By: Robert Cavuoto
The Dead Daisies are Doug Aldrich and David Lowy on guitar, John Corabi on vocals, Marco Mendoza on bass and newest member Deen Castronovo on drums.
The Dead Daisies new CD, Burn It Down is set for release on April 6th, 2018 via Spitfire Music/SPV. The band is re-energized and coming out swinging with their heaviest and most powerful CD to date. The first three tracks on the CD are monstrous; “Resurrected,” “Rise Up,” and “Burn it Down;” and the CD only gets better for there with a ballad “Set Me Free” which is rich in guitar tone and texture.
The closer, “Leave Me Alone” is hard-hitting, as the band never takes their foot off the gas! The band will embark on another World Tour in April with shows in Europe, Japan, United States and South America.
I caught up with Doug while the band rehearsed in New York City to discuss the making of Burn It Down, Brian Tichy’s departure, and what fans can expect from while on tour!
Robert Cavuoto: I think Burn it Down is The Dead Daisies best CD to date. It’s a heavier CD than previous CDs with no filler. Did the band have any discussions prior to writing the CD in terms of overall music direction?
Doug Aldrich: That’s really nice of you to say, as I’m happy to hear it. We had a good time making it, and I think we were a little more focused on this album in what we wanted to accomplish. I’m happy we were able to add some different colors as not to remake the last album.
We talked about making this album a bit heavier. After touring in support of the last album for a couple of years, we found that “less is more” with the The Dead Daisies. That simpler riffs with more straight-ahead groove songs resonate with our audience, especially at festivals.
A song like “Make Some Noise” always works, so we tried to go for some big riffs like that. Our producer Marti Frederiksen was a huge part of it. He was involved at the writing stage, and we used some vintage gear as well. We definitely talked about what we wanted to achieve.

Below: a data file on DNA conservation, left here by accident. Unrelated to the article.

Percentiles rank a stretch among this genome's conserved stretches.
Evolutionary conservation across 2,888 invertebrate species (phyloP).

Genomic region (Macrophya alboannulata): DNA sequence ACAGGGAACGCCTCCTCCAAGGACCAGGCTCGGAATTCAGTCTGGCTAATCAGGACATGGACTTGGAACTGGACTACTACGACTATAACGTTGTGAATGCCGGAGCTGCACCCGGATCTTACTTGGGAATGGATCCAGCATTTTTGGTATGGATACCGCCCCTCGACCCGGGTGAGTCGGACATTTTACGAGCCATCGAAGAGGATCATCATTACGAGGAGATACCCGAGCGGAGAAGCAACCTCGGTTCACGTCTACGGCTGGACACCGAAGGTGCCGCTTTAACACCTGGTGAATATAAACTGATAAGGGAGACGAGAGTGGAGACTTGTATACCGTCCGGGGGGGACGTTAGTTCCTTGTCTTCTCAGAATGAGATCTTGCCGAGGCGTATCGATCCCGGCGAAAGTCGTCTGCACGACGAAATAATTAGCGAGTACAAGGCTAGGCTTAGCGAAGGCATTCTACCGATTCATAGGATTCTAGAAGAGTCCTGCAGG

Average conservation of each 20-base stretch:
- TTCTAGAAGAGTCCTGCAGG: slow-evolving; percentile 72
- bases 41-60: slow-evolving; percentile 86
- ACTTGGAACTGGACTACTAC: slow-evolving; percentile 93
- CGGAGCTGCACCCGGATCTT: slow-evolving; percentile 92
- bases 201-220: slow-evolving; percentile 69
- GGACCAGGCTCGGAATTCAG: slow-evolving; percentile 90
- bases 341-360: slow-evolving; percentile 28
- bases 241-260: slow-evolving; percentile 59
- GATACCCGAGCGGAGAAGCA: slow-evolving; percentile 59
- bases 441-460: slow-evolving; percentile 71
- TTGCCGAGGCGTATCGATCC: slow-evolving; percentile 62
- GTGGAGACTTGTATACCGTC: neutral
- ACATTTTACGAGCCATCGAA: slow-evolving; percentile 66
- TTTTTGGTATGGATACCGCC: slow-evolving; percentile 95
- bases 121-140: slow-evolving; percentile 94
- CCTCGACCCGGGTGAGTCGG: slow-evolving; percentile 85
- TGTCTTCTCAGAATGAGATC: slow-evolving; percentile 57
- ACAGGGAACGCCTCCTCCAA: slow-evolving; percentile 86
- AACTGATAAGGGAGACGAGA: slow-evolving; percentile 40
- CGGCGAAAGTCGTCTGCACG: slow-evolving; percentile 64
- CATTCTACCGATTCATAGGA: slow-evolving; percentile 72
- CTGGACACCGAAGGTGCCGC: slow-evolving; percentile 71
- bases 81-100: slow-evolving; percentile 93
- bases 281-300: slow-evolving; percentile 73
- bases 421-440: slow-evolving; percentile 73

Robert Cavuoto: Are you more comfortable songwriting now than when you first joined the band?
Doug Aldrich: Maybe a little bit. We got some good songs last time we just didn’t talk about what we were going to do beforehand. Playing together for as long as we have doesn’t hurt, also knowing each other’s strengths so we could hone in on them.
Robert Cavuoto: How did the making of Burn It Down differ from the making of Make Some Noise?
Doug Aldrich: One of the main differences is that Deen came into the band and took over on drums. Brian is on one of my best friends, and I always miss him when he is part of something then goes. I thought Deen was the perfect guy to come in and step things up for the band. Aside from that, the other difference was we wanted the straight ahead kick in the teeth sound; guitar-wise, on the last record but with more of a vintage tone. We used some fuzz boxes, and I sometimes recorded through a Leslie cabinet as it has a vintage 70’s vibe. The sound on this album was Marti designing. When we told him our vision and he said he could do it, but we would have to give him total control and couldn’t change our mind mid-stream. We gave him control, and he designed the sound the way he saw fit. It worked out really well.
Robert Cavuoto: How many songs did you write for Burn It Down?
Doug Aldrich: We wrote almost 25 songs; some without lyrics but with the structure intact. We narrowed it down to what we liked and then Marti selected the ones he wanted to focus on which were the 11 songs on the CD. We had the two covers; “Bitch” by the Stones and “Revolution” by John Lennon.
Robert Cavuoto: The band writes such great songs why do you still add the cover songs now that you are established?
Doug Aldrich: It’s something the band has always done. When people didn’t know the band, the covers really helped with their exposure, but we continue with it because we really enjoy adding them. “Bitch” is such a great song that we wanted to reintroduce it to our younger fans. The song has some great riffs, and we put our spin on it. Even though we are getting to a point where people know our stuff, there are still people who don’t know us, so these covers help establish ourselves.
Robert Cavuoto: What guitars did you use on the CD?